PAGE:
At last evening’s showing of the new play Headstrong, presented by Ensemble Studio Theatre on Manhattan’s West 52nd street, you could sense that the audience and the actors had one man specifically on their minds: Junior Seau.
In the hours before the performance, the sports world (and the medical world) received word that the former All-Pro linebacker had died from a gunshot wound to his chest, a presumed suicide similar in nature to former player Dave Duerson’s last year. Young writer Patrick Link couldn’t have anticipated how much this play, a product of The EST/Sloan Project, would resonate with audience members. Indeed, Seau’s death cast a dark shadow on the proceedings, driving home just how troubled and damaged ex-pros are in their retirement years.
The play centers on Duncan Troy (played by Ron Canada), a former pro who has some minor injuries and major pride in his accomplishments on the field. When a researcher, based on Christopher Nowinski, arrived at Troy’s house to find out if he can study the brain of Troy’s recently deceased ex-Pro Bowler son-in-law, Troy derides him for wanting to “ruin” the game through advocating for player safety. These issues are all too real for many players, young and old, as more medical research is coming out tying concussions to dementia and depression.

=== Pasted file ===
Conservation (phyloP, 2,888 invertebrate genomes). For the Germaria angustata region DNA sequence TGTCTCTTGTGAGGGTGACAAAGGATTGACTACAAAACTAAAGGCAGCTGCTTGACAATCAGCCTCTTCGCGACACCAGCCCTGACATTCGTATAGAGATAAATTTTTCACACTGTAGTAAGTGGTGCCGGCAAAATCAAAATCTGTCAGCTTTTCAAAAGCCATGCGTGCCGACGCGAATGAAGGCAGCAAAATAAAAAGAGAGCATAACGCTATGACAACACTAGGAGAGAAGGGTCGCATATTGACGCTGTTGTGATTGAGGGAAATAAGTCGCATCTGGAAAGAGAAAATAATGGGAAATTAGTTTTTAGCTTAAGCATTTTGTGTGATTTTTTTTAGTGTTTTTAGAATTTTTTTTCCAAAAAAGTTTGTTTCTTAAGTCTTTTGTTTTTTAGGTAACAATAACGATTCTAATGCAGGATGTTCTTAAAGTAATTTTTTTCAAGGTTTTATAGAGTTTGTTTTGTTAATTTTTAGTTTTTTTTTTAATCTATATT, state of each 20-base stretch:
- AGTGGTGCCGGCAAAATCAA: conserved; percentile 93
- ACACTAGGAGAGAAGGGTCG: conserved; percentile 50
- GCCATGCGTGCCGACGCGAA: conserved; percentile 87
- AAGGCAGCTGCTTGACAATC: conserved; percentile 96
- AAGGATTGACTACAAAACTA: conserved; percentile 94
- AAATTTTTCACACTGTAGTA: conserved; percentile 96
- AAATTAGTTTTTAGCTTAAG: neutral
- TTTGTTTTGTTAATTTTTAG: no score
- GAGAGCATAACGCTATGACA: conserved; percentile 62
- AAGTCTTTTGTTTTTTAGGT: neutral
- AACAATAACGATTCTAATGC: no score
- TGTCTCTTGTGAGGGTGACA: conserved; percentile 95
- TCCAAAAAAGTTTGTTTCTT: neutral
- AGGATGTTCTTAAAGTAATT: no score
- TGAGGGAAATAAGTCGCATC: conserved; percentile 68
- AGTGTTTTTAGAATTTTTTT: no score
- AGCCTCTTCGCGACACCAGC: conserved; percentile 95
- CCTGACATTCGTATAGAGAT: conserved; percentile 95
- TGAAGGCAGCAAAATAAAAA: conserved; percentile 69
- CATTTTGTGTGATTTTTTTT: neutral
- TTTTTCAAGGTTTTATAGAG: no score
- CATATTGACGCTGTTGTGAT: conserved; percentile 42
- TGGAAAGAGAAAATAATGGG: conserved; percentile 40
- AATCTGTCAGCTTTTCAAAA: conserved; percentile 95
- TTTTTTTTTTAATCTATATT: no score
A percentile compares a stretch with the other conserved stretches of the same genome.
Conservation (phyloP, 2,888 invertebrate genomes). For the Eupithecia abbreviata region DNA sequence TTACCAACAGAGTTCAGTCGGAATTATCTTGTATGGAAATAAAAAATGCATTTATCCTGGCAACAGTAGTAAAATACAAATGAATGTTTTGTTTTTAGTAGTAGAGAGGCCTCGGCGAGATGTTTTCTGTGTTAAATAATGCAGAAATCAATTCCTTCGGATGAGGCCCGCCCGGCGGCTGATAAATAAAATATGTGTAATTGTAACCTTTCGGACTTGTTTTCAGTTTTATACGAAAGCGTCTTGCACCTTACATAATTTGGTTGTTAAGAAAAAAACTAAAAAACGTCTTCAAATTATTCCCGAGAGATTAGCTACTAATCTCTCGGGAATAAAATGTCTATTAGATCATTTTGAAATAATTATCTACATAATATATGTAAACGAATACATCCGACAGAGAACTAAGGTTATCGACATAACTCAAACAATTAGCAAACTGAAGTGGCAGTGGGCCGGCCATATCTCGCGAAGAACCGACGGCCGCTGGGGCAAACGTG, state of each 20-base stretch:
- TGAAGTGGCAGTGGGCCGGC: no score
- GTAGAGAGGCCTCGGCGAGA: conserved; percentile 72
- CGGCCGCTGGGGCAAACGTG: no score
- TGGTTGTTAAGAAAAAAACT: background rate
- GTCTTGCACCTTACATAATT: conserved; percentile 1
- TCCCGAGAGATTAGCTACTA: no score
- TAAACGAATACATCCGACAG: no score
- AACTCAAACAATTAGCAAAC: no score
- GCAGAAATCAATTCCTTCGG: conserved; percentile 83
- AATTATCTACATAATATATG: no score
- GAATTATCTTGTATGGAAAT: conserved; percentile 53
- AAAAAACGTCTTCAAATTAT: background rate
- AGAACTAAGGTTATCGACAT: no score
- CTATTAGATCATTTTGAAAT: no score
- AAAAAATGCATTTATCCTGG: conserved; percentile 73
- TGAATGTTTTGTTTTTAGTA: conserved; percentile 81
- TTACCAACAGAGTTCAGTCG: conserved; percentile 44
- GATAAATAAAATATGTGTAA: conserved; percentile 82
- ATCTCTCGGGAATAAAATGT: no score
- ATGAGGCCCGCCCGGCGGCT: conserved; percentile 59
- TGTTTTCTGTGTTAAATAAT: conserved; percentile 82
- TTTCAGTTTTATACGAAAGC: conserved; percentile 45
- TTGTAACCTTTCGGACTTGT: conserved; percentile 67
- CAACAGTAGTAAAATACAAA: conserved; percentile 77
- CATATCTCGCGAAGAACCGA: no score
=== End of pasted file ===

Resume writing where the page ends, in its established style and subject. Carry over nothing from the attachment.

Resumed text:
After the show, neuropsychologist Dr. Jill Brooks and ESPN: The Magazine writer Peter Keating addressed some of the play’s key issues with the help of Ivan Oransky, executive editor of Reuters Health. Canada joined the trio midway through with some thoughts on what the NFL can do to help players.
But what was clear was that none of them consider this concussion problem to be only the NFL’s problem.
Other leagues are worrying about the same concerns, and many young children and women are feeling the effects of head injuries, said Dr. Brooks. It’s time to “change a culture,” she said, and to reform how sports are played to cut down on the brutality and ferocity.
Keating noted that the NFL for many years was in denial about the concussion issue, and even promoted studies that it had commissioned showing that there’s nothing to fear in the post-playing days. They were “studies that were almost set up to find nothing,” said Keating. However, that’s since changed. Keating pointed to increased awareness and knowledge as important factors in changing the conversation. Unfortunately, there have also been several high-profile examples of players who have committed suicide in recent years. As the NFL has shifted its stance and acknowledged there’s a real problem here, the topic has gained strength among medical professionals looking for a cure, Keating said. We have to accept that the regulation and focus on prevention, Oransky added, is a step in the right direction.
Several members of the audience shared their personal struggles with traumatic brain injuries or the stories of loved ones who now face a lifetime of longterm effects from their time involved with amateur sports. And people need to know what they’re getting into before they sign up. Canada summed up the night well when he said, “You name the sport, concussions can occur.”